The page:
Take a moment, and gaze at the face of someone you love, someone who in some measure is the flame that lights the candle of your days. Imagine that, one day, this person walked out the doorâ€”perhaps to go to work or attend school or run an errandâ€”and did not return at the appointed time. Imagine the minutes growing into hours growing into days without hearing any word of where this loved one might be or what might have happened to them, without knowing whether they were alive or dead, without once ceasing to agonize over their absence. Imagine frantically searching for answers across a wartorn landscape and finding nothing but blank stares and shrugs. Imagine the desperation and despairâ€”knowing all along that this is not a dream, this is not a movie. This is your life, now. This is Iraq.
From the New York Times:
BAGHDAD, March 18 â€” He comes to her in dreams, dressed in the blue police uniform he wore the day he disappeared.
â€œIâ€™m alive,â€? he tells Intisar Rashid, his wife and the mother of their five children. â€œIâ€™m alive.â€?
And so she restlessly keeps searching. Ever since the Thursday two months ago when her husband failed to come home, Ms. Rashid has tried to find the man she loves.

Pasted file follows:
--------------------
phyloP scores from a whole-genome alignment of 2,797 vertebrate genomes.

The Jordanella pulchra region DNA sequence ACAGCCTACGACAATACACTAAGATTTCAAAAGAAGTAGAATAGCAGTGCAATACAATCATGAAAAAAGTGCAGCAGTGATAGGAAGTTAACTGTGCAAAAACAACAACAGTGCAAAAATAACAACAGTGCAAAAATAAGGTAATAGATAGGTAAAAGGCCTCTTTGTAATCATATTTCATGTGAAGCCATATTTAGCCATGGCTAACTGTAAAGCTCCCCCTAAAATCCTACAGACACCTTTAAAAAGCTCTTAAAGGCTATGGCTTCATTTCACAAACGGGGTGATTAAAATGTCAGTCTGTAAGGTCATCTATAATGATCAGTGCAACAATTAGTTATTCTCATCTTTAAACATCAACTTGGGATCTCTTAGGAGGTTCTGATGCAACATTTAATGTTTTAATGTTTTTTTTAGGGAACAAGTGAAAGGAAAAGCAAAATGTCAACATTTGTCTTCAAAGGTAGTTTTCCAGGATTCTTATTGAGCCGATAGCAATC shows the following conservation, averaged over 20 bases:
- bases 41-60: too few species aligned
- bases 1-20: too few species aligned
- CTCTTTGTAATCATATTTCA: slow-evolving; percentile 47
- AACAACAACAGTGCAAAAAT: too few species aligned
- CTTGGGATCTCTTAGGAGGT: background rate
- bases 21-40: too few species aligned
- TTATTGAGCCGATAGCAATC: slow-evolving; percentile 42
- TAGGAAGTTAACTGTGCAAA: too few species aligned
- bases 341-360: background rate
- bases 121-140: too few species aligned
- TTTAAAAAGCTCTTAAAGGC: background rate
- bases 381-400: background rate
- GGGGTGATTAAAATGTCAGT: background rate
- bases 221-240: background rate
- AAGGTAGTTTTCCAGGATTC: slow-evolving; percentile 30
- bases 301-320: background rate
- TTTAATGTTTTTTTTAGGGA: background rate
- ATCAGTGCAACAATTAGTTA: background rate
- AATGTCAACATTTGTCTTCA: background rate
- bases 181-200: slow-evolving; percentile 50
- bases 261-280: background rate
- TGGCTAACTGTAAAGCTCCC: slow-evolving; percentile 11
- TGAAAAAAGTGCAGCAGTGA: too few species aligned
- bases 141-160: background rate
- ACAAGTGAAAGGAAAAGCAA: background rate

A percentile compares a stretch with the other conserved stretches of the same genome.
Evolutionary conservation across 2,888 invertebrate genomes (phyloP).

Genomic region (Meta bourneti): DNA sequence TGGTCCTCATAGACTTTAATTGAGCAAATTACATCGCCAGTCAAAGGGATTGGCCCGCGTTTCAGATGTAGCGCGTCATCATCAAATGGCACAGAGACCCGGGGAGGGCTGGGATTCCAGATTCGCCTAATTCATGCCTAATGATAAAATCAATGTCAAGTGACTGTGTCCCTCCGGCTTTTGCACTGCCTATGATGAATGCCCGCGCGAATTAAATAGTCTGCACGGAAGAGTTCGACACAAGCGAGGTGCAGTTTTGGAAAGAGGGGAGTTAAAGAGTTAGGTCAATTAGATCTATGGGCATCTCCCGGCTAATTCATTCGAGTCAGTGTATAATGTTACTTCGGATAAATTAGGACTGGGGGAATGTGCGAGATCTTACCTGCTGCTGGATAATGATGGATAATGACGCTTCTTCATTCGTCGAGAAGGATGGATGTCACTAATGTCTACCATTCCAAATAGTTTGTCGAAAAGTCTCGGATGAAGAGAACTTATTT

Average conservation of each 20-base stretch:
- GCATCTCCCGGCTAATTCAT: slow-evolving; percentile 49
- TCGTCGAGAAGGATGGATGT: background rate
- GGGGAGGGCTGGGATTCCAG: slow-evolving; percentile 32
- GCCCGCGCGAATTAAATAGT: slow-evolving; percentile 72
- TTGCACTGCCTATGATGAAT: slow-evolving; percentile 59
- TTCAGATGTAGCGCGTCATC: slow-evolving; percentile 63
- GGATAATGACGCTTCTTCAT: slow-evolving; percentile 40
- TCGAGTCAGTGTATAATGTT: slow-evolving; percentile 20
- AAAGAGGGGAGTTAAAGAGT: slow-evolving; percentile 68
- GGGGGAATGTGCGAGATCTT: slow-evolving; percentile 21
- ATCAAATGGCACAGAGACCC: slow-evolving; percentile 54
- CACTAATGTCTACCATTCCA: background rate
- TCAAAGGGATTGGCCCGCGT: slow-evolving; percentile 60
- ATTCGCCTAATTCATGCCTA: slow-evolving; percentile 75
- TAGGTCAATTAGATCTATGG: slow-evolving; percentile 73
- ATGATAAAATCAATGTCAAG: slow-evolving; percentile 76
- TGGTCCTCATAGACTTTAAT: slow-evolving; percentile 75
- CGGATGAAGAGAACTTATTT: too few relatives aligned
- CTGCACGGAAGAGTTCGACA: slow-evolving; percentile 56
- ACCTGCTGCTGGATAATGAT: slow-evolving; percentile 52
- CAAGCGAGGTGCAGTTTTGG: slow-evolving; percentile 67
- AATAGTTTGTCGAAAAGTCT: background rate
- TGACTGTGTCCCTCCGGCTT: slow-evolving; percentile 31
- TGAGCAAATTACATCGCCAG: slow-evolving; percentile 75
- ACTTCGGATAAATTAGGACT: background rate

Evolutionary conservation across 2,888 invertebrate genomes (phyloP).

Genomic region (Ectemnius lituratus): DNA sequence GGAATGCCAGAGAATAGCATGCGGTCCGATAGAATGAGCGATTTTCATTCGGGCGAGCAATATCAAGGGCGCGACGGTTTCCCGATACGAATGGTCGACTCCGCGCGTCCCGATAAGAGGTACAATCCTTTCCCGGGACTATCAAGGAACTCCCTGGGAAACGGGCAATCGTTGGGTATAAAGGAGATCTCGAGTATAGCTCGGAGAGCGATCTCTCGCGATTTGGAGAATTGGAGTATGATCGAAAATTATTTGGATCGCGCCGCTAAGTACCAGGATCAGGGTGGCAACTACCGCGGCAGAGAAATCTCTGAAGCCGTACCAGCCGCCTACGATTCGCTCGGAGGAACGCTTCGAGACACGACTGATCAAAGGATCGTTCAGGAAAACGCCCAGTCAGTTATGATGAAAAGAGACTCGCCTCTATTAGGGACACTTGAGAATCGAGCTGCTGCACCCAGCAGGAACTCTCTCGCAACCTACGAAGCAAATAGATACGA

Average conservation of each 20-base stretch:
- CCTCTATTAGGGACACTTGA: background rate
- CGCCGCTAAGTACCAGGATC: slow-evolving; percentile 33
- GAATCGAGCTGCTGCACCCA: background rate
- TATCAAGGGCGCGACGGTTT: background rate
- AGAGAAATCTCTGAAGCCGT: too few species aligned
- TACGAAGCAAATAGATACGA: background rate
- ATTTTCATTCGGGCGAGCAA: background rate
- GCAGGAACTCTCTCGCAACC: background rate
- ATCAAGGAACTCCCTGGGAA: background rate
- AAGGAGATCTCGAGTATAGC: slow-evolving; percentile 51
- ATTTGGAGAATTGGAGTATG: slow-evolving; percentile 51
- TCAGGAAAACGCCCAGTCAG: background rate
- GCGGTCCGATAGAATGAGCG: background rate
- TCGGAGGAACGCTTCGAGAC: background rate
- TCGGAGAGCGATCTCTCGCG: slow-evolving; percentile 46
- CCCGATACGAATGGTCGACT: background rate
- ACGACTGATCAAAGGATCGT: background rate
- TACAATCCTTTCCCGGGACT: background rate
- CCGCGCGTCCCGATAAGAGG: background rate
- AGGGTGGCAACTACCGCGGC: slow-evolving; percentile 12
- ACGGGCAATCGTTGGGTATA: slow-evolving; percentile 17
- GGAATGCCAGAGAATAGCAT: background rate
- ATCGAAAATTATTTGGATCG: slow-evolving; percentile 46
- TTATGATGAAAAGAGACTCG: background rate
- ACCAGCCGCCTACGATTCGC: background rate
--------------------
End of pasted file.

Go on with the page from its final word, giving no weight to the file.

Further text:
In the Green Zone last week, where she waited to scour a database of Iraqis detained by American troops, she said she had already visited the Baghdad morgue a dozen times, every hospital in the city and a handful of Iraqi government ministries.
â€œI feel like Iâ€™m going to collapse,â€? she said, carrying her husbandâ€™s police identification card in one hand and a crumpled tissue in the other. â€œItâ€™s taken over my days, my nights.â€?
The past year of dizzying violence here has produced thousands of Iraqis like Ms. Rashid â€” sad-eyed seekers caught in an endless loop of inquiry and disappointment. Burdened by grief without end or answers, they face a set of horrors as varied and fractured as Iraq itself.
Has my son or husband or father been killed by a death squad, his body hidden? Or has he been arrested? Is he in a legitimate prison with his name unregistered, or trapped in a secret basement jail with masked torturers?
Most importantly: How can he be found?
Under Saddam Hussein, the disappeared were not discussed. Asking for information about people believed to be detained or killed by the regime only brought more danger to the family. But since the war, and particularly following the sharp rise in sectarian fighting over the past year, searching has become an obsession.
Nearly 3,000 Iraqis visited the American-run National Iraqi Assistance Center in the Green Zone last month to look for missing relatives, roughly triple the monthly traffic of last spring, and an increase of 50 percent since December, according to military figures. [full text]